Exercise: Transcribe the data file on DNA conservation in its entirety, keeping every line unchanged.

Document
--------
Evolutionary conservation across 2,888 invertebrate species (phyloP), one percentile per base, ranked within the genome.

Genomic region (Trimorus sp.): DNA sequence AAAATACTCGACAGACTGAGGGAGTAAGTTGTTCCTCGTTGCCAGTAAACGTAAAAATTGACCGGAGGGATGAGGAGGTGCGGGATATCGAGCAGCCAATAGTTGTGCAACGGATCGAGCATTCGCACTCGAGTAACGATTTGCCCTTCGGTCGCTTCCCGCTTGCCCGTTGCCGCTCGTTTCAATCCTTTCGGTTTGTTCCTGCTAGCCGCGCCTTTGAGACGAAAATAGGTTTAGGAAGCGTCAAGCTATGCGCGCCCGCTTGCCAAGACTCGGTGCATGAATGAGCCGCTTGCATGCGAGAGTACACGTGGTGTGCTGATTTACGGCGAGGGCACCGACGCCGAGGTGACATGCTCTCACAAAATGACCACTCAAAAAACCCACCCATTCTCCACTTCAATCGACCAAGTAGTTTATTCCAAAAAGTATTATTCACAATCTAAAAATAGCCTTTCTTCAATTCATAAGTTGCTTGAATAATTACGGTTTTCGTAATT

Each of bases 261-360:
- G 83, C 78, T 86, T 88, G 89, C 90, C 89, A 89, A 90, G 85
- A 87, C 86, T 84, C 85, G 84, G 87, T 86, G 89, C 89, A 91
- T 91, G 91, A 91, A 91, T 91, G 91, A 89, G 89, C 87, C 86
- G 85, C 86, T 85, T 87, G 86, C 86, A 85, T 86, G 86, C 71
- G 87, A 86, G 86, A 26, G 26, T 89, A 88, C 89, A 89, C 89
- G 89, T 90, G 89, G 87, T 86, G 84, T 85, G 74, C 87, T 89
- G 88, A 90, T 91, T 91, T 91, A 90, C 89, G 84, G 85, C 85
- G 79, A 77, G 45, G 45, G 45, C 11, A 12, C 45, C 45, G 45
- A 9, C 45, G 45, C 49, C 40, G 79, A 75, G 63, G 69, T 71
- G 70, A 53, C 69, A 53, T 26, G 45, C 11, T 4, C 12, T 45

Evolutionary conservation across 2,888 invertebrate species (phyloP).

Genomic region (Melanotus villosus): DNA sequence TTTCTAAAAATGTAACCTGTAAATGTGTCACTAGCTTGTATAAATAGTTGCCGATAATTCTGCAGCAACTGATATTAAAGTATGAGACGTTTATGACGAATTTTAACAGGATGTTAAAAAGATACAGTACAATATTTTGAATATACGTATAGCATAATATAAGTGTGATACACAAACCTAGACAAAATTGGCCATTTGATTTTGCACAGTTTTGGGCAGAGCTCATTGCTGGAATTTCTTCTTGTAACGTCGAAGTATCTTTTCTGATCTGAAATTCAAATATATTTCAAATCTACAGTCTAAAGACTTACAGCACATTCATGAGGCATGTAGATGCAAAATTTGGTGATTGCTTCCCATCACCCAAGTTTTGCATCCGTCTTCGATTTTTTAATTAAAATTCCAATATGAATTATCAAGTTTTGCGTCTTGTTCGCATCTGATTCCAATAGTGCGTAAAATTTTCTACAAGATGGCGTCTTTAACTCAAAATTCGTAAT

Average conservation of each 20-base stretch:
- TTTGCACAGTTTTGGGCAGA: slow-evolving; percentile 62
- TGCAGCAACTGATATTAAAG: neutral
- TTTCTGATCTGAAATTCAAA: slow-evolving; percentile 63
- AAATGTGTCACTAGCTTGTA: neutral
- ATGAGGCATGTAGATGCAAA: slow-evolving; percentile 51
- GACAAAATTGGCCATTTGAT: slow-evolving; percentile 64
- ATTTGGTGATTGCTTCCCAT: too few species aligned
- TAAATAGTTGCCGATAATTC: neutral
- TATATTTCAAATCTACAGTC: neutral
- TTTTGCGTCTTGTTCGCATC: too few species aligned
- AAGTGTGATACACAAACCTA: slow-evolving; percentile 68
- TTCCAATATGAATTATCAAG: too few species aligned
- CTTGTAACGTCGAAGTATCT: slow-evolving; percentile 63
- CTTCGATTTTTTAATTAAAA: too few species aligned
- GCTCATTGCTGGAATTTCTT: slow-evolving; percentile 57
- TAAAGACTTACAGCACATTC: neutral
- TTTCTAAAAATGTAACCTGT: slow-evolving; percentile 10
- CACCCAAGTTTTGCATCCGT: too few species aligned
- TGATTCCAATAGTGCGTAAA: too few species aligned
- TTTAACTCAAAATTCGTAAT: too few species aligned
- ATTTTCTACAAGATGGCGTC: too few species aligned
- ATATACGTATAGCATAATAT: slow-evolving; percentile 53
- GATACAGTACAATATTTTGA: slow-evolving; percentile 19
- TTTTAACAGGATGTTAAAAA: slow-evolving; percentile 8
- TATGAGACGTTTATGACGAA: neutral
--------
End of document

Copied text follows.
Evolutionary conservation across 2,888 invertebrate species (phyloP), one percentile per base, ranked within the genome.

Genomic region (Trimorus sp.): DNA sequence AAAATACTCGACAGACTGAGGGAGTAAGTTGTTCCTCGTTGCCAGTAAACGTAAAAATTGACCGGAGGGATGAGGAGGTGCGGGATATCGAGCAGCCAATAGTTGTGCAACGGATCGAGCATTCGCACTCGAGTAACGATTTGCCCTTCGGTCGCTTCCCGCTTGCCCGTTGCCGCTCGTTTCAATCCTTTCGGTTTGTTCCTGCTAGCCGCGCCTTTGAGACGAAAATAGGTTTAGGAAGCGTCAAGCTATGCGCGCCCGCTTGCCAAGACTCGGTGCATGAATGAGCCGCTTGCATGCGAGAGTACACGTGGTGTGCTGATTTACGGCGAGGGCACCGACGCCGAGGTGACATGCTCTCACAAAATGACCACTCAAAAAACCCACCCATTCTCCACTTCAATCGACCAAGTAGTTTATTCCAAAAAGTATTATTCACAATCTAAAAATAGCCTTTCTTCAATTCATAAGTTGCTTGAATAATTACGGTTTTCGTAATT

Each of bases 261-360:
- G 83, C 78, T 86, T 88, G 89, C 90, C 89, A 89, A 90, G 85
- A 87, C 86, T 84, C 85, G 84, G 87, T 86, G 89, C 89, A 91
- T 91, G 91, A 91, A 91, T 91, G 91, A 89, G 89, C 87, C 86
- G 85, C 86, T 85, T 87, G 86, C 86, A 85, T 86, G 86, C 71
- G 87, A 86, G 86, A 26, G 26, T 89, A 88, C 89, A 89, C 89
- G 89, T 90, G 89, G 87, T 86, G 84, T 85, G 74, C 87, T 89
- G 88, A 90, T 91, T 91, T 91, A 90, C 89, G 84, G 85, C 85
- G 79, A 77, G 45, G 45, G 45, C 11, A 12, C 45, C 45, G 45
- A 9, C 45, G 45, C 49, C 40, G 79, A 75, G 63, G 69, T 71
- G 70, A 53, C 69, A 53, T 26, G 45, C 11, T 4, C 12, T 45

Evolutionary conservation across 2,888 invertebrate species (phyloP).

Genomic region (Melanotus villosus): DNA sequence TTTCTAAAAATGTAACCTGTAAATGTGTCACTAGCTTGTATAAATAGTTGCCGATAATTCTGCAGCAACTGATATTAAAGTATGAGACGTTTATGACGAATTTTAACAGGATGTTAAAAAGATACAGTACAATATTTTGAATATACGTATAGCATAATATAAGTGTGATACACAAACCTAGACAAAATTGGCCATTTGATTTTGCACAGTTTTGGGCAGAGCTCATTGCTGGAATTTCTTCTTGTAACGTCGAAGTATCTTTTCTGATCTGAAATTCAAATATATTTCAAATCTACAGTCTAAAGACTTACAGCACATTCATGAGGCATGTAGATGCAAAATTTGGTGATTGCTTCCCATCACCCAAGTTTTGCATCCGTCTTCGATTTTTTAATTAAAATTCCAATATGAATTATCAAGTTTTGCGTCTTGTTCGCATCTGATTCCAATAGTGCGTAAAATTTTCTACAAGATGGCGTCTTTAACTCAAAATTCGTAAT

Average conservation of each 20-base stretch:
- TTTGCACAGTTTTGGGCAGA: slow-evolving; percentile 62
- TGCAGCAACTGATATTAAAG: neutral
- TTTCTGATCTGAAATTCAAA: slow-evolving; percentile 63
- AAATGTGTCACTAGCTTGTA: neutral
- ATGAGGCATGTAGATGCAAA: slow-evolving; percentile 51
- GACAAAATTGGCCATTTGAT: slow-evolving; percentile 64
- ATTTGGTGATTGCTTCCCAT: too few species aligned
- TAAATAGTTGCCGATAATTC: neutral
- TATATTTCAAATCTACAGTC: neutral
- TTTTGCGTCTTGTTCGCATC: too few species aligned
- AAGTGTGATACACAAACCTA: slow-evolving; percentile 68
- TTCCAATATGAATTATCAAG: too few species aligned
- CTTGTAACGTCGAAGTATCT: slow-evolving; percentile 63
- CTTCGATTTTTTAATTAAAA: too few species aligned
- GCTCATTGCTGGAATTTCTT: slow-evolving; percentile 57
- TAAAGACTTACAGCACATTC: neutral
- TTTCTAAAAATGTAACCTGT: slow-evolving; percentile 10
- CACCCAAGTTTTGCATCCGT: too few species aligned
- TGATTCCAATAGTGCGTAAA: too few species aligned
- TTTAACTCAAAATTCGTAAT: too few species aligned
- ATTTTCTACAAGATGGCGTC: too few species aligned
- ATATACGTATAGCATAATAT: slow-evolving; percentile 53
- GATACAGTACAATATTTTGA: slow-evolving; percentile 19
- TTTTAACAGGATGTTAAAAA: slow-evolving; percentile 8
- TATGAGACGTTTATGACGAA: neutral